Similarly, in Gone With the Wind, while the ladies were getting some rest upstairs so at the ball that night they wouldn't tire easily, over cigars and brandy the men discussed secession. Charles Hamilton, the Wilkes' cousin, bragged that "gentlemen always beat rascals," and that after a quick victory, the South would be free to be their own country. Rhett Butler though, a future blockade runner who was expelled from West Point, realized that since the South depended on the North for the vast majority of its manufactured goods, the South was at a gross disadvantage. The North had factories and armories, he said, and all that the South had was "cotton and arrogance." At this point, it was excitedly announced that Confederates had attacked Fort Sumter in Charleston; war had begun. With wild whoops, excited young men kissed their sweethearts goodbye. Charles Hamilton asked Scarlett O'Hara to marry him, and she consented. They got married immediately, as did Ashley Wilkes and his cousin Melanie Hamilton. These marriages are an accurate representation of the hasty weddings that took place after the declaration of war.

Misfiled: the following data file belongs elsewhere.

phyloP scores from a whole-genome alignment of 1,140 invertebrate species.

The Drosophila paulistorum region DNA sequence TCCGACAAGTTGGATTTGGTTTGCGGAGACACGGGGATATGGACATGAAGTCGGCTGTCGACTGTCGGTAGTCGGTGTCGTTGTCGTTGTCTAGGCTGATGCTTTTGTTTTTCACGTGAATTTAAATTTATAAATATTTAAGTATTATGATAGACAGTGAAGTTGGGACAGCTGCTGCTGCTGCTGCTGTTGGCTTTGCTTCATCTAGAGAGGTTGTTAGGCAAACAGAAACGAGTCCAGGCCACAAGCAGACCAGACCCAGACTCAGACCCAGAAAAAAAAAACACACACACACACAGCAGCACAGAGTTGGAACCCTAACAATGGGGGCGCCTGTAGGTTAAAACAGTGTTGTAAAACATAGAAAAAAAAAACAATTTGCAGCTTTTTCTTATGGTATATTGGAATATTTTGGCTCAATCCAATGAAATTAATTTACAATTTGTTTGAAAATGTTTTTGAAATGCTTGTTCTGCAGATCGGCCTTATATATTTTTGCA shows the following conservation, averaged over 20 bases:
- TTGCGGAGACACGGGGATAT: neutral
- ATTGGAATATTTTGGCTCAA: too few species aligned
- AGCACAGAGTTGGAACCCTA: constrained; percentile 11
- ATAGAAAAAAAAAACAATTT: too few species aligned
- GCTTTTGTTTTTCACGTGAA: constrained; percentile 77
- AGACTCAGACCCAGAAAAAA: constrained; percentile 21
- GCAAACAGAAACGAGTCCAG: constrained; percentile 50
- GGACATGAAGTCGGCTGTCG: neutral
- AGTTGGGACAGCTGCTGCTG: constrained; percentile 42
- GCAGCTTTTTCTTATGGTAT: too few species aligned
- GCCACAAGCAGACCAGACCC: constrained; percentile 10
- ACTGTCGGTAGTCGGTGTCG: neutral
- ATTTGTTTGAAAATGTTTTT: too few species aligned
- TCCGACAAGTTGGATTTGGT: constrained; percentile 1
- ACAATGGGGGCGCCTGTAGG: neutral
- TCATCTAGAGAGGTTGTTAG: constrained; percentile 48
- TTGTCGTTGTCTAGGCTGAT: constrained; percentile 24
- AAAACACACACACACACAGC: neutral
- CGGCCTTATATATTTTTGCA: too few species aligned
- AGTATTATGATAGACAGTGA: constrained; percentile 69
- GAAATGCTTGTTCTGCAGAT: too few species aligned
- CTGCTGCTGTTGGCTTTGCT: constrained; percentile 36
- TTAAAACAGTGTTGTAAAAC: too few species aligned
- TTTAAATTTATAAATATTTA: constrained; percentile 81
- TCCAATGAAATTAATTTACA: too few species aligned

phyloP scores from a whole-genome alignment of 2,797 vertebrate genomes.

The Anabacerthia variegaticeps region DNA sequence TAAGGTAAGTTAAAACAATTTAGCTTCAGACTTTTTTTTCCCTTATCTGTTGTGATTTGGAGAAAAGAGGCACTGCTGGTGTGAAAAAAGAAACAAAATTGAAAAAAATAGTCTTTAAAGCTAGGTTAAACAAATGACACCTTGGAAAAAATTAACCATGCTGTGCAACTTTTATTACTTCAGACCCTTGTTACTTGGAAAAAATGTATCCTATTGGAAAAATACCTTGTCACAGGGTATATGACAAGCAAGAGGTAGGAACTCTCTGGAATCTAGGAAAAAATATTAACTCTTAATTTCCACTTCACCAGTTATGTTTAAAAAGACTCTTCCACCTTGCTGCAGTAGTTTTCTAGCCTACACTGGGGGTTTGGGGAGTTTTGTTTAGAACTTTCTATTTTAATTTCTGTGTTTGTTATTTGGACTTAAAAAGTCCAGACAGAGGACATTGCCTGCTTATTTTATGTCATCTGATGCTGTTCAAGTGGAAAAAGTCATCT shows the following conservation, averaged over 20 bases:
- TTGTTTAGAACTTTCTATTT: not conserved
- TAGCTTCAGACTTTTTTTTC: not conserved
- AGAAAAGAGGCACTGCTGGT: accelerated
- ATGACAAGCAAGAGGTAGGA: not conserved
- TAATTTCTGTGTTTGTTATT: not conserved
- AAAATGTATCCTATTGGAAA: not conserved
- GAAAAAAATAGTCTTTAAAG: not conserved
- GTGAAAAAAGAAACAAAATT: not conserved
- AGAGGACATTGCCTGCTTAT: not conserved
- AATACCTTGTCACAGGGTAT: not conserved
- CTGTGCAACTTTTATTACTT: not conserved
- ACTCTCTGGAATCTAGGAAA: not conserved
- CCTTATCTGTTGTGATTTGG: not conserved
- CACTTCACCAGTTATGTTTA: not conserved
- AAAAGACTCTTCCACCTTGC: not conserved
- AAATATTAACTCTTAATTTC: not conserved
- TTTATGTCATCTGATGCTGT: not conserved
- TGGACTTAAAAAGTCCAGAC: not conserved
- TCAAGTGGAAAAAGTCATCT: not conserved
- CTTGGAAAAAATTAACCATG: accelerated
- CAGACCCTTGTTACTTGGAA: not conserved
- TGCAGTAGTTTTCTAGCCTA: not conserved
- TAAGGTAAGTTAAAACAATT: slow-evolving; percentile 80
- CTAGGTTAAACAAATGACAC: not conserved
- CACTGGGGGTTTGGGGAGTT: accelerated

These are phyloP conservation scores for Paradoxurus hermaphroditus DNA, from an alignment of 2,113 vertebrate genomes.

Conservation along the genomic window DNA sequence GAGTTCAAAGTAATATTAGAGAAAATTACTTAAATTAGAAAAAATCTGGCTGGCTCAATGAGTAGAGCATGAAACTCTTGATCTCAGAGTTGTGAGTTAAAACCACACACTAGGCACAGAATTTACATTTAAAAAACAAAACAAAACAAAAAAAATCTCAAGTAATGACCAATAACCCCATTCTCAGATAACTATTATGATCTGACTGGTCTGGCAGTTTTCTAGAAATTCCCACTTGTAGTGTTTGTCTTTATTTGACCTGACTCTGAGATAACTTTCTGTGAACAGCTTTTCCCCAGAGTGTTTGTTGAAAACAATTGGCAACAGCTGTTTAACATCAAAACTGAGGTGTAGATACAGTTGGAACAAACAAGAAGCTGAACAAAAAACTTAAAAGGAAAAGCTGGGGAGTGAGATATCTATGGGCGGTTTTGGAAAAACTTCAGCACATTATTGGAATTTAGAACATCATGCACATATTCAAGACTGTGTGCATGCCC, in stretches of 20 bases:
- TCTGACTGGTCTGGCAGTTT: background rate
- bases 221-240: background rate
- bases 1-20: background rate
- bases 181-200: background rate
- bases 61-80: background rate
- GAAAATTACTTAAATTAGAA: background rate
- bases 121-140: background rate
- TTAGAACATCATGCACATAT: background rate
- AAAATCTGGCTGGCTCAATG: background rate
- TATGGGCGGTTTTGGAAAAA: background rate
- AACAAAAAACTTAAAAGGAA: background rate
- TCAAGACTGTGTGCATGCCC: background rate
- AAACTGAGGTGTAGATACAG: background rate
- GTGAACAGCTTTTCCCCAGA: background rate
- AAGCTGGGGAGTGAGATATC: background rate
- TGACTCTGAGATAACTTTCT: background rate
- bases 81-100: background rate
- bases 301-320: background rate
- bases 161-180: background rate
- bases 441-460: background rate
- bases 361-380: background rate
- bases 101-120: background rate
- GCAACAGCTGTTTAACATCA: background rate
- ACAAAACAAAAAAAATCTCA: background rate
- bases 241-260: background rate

The Civil War was the first 'modern' war, because of the new war technology, and also because it was the first war involving civilians. In European wars, the only ones who fought in a war were those who were soldiers by profession. However, in the American Civil War, civilians enlisted into the military, and after there was a shortage of men, a draft was issued. Also, guerrilla fighting was practiced exclusively, while in European-style wars and even occasionally during the American Revolution, the two sides lined up in rows facing each other and fired. As men dropped, the rows moved up.